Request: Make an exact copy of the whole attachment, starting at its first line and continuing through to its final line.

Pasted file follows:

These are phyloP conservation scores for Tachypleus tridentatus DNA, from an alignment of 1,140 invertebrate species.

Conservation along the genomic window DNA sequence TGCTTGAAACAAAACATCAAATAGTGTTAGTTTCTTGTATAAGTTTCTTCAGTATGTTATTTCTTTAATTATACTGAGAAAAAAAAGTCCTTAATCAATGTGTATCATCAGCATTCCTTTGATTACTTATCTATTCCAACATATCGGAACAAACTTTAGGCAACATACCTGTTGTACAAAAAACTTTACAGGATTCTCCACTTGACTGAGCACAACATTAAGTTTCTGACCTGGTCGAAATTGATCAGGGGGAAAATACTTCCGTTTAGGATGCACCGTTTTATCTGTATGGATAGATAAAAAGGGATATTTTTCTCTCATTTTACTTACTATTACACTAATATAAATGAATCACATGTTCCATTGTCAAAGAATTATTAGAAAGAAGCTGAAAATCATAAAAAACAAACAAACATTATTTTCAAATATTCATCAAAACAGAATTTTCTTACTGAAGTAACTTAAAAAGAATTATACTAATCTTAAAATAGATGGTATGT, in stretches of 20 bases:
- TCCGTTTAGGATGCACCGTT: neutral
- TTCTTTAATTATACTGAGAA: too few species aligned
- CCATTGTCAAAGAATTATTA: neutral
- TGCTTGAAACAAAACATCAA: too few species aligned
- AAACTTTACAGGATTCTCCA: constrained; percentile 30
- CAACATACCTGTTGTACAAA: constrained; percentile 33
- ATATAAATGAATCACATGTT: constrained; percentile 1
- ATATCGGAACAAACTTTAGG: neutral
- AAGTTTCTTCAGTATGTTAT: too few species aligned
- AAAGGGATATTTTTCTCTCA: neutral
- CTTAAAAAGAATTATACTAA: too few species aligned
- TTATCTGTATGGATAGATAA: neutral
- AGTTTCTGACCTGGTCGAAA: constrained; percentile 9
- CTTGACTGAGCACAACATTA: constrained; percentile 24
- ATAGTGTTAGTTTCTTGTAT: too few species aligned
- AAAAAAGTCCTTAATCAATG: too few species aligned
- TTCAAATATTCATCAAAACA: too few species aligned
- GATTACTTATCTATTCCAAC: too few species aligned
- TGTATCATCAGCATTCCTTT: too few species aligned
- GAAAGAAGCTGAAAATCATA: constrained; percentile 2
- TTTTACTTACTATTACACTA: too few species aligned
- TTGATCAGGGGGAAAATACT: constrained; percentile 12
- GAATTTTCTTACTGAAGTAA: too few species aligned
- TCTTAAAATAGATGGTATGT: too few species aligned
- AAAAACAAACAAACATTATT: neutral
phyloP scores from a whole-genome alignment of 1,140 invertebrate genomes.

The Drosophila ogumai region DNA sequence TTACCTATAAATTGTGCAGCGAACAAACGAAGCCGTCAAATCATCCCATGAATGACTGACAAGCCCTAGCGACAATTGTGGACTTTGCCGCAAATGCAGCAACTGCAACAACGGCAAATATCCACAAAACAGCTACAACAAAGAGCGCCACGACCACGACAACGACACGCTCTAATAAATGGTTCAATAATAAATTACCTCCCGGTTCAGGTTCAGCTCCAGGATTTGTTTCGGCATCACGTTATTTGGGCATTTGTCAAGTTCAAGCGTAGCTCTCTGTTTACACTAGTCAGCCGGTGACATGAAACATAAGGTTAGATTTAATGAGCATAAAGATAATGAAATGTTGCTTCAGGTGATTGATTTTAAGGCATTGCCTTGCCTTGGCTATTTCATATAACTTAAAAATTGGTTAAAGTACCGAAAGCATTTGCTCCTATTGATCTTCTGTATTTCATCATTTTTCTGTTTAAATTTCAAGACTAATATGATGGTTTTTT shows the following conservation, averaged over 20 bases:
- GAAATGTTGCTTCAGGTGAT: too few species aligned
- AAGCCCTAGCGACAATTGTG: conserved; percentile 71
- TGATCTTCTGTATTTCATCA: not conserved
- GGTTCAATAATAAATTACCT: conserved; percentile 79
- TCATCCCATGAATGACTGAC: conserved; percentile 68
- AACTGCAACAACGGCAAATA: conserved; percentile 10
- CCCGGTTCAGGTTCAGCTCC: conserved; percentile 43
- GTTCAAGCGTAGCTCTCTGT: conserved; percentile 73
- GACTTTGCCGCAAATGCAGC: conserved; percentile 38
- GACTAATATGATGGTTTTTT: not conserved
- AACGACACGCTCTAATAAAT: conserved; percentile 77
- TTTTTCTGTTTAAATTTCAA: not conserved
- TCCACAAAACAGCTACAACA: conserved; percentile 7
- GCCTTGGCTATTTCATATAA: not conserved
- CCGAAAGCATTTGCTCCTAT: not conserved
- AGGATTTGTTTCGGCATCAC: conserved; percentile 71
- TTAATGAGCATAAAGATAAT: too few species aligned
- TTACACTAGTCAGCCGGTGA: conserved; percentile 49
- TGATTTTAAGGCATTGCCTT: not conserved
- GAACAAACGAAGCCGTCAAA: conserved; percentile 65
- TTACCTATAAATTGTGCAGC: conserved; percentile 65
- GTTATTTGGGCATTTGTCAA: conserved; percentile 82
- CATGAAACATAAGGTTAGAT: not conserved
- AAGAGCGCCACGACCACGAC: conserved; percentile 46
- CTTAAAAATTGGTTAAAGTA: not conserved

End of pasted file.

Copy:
These are phyloP conservation scores for Tachypleus tridentatus DNA, from an alignment of 1,140 invertebrate species.

Conservation along the genomic window DNA sequence TGCTTGAAACAAAACATCAAATAGTGTTAGTTTCTTGTATAAGTTTCTTCAGTATGTTATTTCTTTAATTATACTGAGAAAAAAAAGTCCTTAATCAATGTGTATCATCAGCATTCCTTTGATTACTTATCTATTCCAACATATCGGAACAAACTTTAGGCAACATACCTGTTGTACAAAAAACTTTACAGGATTCTCCACTTGACTGAGCACAACATTAAGTTTCTGACCTGGTCGAAATTGATCAGGGGGAAAATACTTCCGTTTAGGATGCACCGTTTTATCTGTATGGATAGATAAAAAGGGATATTTTTCTCTCATTTTACTTACTATTACACTAATATAAATGAATCACATGTTCCATTGTCAAAGAATTATTAGAAAGAAGCTGAAAATCATAAAAAACAAACAAACATTATTTTCAAATATTCATCAAAACAGAATTTTCTTACTGAAGTAACTTAAAAAGAATTATACTAATCTTAAAATAGATGGTATGT, in stretches of 20 bases:
- TCCGTTTAGGATGCACCGTT: neutral
- TTCTTTAATTATACTGAGAA: too few species aligned
- CCATTGTCAAAGAATTATTA: neutral
- TGCTTGAAACAAAACATCAA: too few species aligned
- AAACTTTACAGGATTCTCCA: constrained; percentile 30
- CAACATACCTGTTGTACAAA: constrained; percentile 33
- ATATAAATGAATCACATGTT: constrained; percentile 1
- ATATCGGAACAAACTTTAGG: neutral
- AAGTTTCTTCAGTATGTTAT: too few species aligned
- AAAGGGATATTTTTCTCTCA: neutral
- CTTAAAAAGAATTATACTAA: too few species aligned
- TTATCTGTATGGATAGATAA: neutral
- AGTTTCTGACCTGGTCGAAA: constrained; percentile 9
- CTTGACTGAGCACAACATTA: constrained; percentile 24
- ATAGTGTTAGTTTCTTGTAT: too few species aligned
- AAAAAAGTCCTTAATCAATG: too few species aligned
- TTCAAATATTCATCAAAACA: too few species aligned
- GATTACTTATCTATTCCAAC: too few species aligned
- TGTATCATCAGCATTCCTTT: too few species aligned
- GAAAGAAGCTGAAAATCATA: constrained; percentile 2
- TTTTACTTACTATTACACTA: too few species aligned
- TTGATCAGGGGGAAAATACT: constrained; percentile 12
- GAATTTTCTTACTGAAGTAA: too few species aligned
- TCTTAAAATAGATGGTATGT: too few species aligned
- AAAAACAAACAAACATTATT: neutral
phyloP scores from a whole-genome alignment of 1,140 invertebrate genomes.

The Drosophila ogumai region DNA sequence TTACCTATAAATTGTGCAGCGAACAAACGAAGCCGTCAAATCATCCCATGAATGACTGACAAGCCCTAGCGACAATTGTGGACTTTGCCGCAAATGCAGCAACTGCAACAACGGCAAATATCCACAAAACAGCTACAACAAAGAGCGCCACGACCACGACAACGACACGCTCTAATAAATGGTTCAATAATAAATTACCTCCCGGTTCAGGTTCAGCTCCAGGATTTGTTTCGGCATCACGTTATTTGGGCATTTGTCAAGTTCAAGCGTAGCTCTCTGTTTACACTAGTCAGCCGGTGACATGAAACATAAGGTTAGATTTAATGAGCATAAAGATAATGAAATGTTGCTTCAGGTGATTGATTTTAAGGCATTGCCTTGCCTTGGCTATTTCATATAACTTAAAAATTGGTTAAAGTACCGAAAGCATTTGCTCCTATTGATCTTCTGTATTTCATCATTTTTCTGTTTAAATTTCAAGACTAATATGATGGTTTTTT shows the following conservation, averaged over 20 bases:
- GAAATGTTGCTTCAGGTGAT: too few species aligned
- AAGCCCTAGCGACAATTGTG: conserved; percentile 71
- TGATCTTCTGTATTTCATCA: not conserved
- GGTTCAATAATAAATTACCT: conserved; percentile 79
- TCATCCCATGAATGACTGAC: conserved; percentile 68
- AACTGCAACAACGGCAAATA: conserved; percentile 10
- CCCGGTTCAGGTTCAGCTCC: conserved; percentile 43
- GTTCAAGCGTAGCTCTCTGT: conserved; percentile 73
- GACTTTGCCGCAAATGCAGC: conserved; percentile 38
- GACTAATATGATGGTTTTTT: not conserved
- AACGACACGCTCTAATAAAT: conserved; percentile 77
- TTTTTCTGTTTAAATTTCAA: not conserved
- TCCACAAAACAGCTACAACA: conserved; percentile 7
- GCCTTGGCTATTTCATATAA: not conserved
- CCGAAAGCATTTGCTCCTAT: not conserved
- AGGATTTGTTTCGGCATCAC: conserved; percentile 71
- TTAATGAGCATAAAGATAAT: too few species aligned
- TTACACTAGTCAGCCGGTGA: conserved; percentile 49
- TGATTTTAAGGCATTGCCTT: not conserved
- GAACAAACGAAGCCGTCAAA: conserved; percentile 65
- TTACCTATAAATTGTGCAGC: conserved; percentile 65
- GTTATTTGGGCATTTGTCAA: conserved; percentile 82
- CATGAAACATAAGGTTAGAT: not conserved
- AAGAGCGCCACGACCACGAC: conserved; percentile 46
- CTTAAAAATTGGTTAAAGTA: not conserved